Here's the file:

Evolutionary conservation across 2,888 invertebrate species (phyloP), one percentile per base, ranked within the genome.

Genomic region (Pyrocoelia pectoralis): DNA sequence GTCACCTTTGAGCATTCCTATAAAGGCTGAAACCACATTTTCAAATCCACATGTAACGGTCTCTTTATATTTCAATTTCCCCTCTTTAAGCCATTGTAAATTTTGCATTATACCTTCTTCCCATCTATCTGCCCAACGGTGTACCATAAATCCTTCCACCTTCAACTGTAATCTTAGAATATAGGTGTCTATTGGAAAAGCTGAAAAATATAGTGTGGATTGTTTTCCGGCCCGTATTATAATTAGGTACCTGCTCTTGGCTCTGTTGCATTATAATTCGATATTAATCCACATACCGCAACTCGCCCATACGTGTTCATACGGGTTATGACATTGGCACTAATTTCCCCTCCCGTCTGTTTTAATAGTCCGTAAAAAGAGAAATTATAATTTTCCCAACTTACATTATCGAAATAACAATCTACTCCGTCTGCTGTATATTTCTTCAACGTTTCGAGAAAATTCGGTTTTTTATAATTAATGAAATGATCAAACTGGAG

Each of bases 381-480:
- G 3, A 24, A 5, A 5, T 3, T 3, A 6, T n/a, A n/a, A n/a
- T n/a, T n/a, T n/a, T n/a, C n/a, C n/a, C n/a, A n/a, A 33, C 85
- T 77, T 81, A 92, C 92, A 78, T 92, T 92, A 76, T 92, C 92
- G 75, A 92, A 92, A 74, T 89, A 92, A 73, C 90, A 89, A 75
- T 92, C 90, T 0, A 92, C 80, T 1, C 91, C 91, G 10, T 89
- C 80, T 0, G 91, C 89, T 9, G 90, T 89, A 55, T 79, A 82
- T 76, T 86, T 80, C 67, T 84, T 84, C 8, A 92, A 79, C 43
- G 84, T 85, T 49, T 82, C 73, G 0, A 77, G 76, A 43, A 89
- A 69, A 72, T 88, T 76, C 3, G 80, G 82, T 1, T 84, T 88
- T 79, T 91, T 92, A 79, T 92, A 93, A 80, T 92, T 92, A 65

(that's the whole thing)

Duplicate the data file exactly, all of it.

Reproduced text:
Evolutionary conservation across 2,888 invertebrate species (phyloP), one percentile per base, ranked within the genome.

Genomic region (Pyrocoelia pectoralis): DNA sequence GTCACCTTTGAGCATTCCTATAAAGGCTGAAACCACATTTTCAAATCCACATGTAACGGTCTCTTTATATTTCAATTTCCCCTCTTTAAGCCATTGTAAATTTTGCATTATACCTTCTTCCCATCTATCTGCCCAACGGTGTACCATAAATCCTTCCACCTTCAACTGTAATCTTAGAATATAGGTGTCTATTGGAAAAGCTGAAAAATATAGTGTGGATTGTTTTCCGGCCCGTATTATAATTAGGTACCTGCTCTTGGCTCTGTTGCATTATAATTCGATATTAATCCACATACCGCAACTCGCCCATACGTGTTCATACGGGTTATGACATTGGCACTAATTTCCCCTCCCGTCTGTTTTAATAGTCCGTAAAAAGAGAAATTATAATTTTCCCAACTTACATTATCGAAATAACAATCTACTCCGTCTGCTGTATATTTCTTCAACGTTTCGAGAAAATTCGGTTTTTTATAATTAATGAAATGATCAAACTGGAG

Each of bases 381-480:
- G 3, A 24, A 5, A 5, T 3, T 3, A 6, T n/a, A n/a, A n/a
- T n/a, T n/a, T n/a, T n/a, C n/a, C n/a, C n/a, A n/a, A 33, C 85
- T 77, T 81, A 92, C 92, A 78, T 92, T 92, A 76, T 92, C 92
- G 75, A 92, A 92, A 74, T 89, A 92, A 73, C 90, A 89, A 75
- T 92, C 90, T 0, A 92, C 80, T 1, C 91, C 91, G 10, T 89
- C 80, T 0, G 91, C 89, T 9, G 90, T 89, A 55, T 79, A 82
- T 76, T 86, T 80, C 67, T 84, T 84, C 8, A 92, A 79, C 43
- G 84, T 85, T 49, T 82, C 73, G 0, A 77, G 76, A 43, A 89
- A 69, A 72, T 88, T 76, C 3, G 80, G 82, T 1, T 84, T 88
- T 79, T 91, T 92, A 79, T 92, A 93, A 80, T 92, T 92, A 65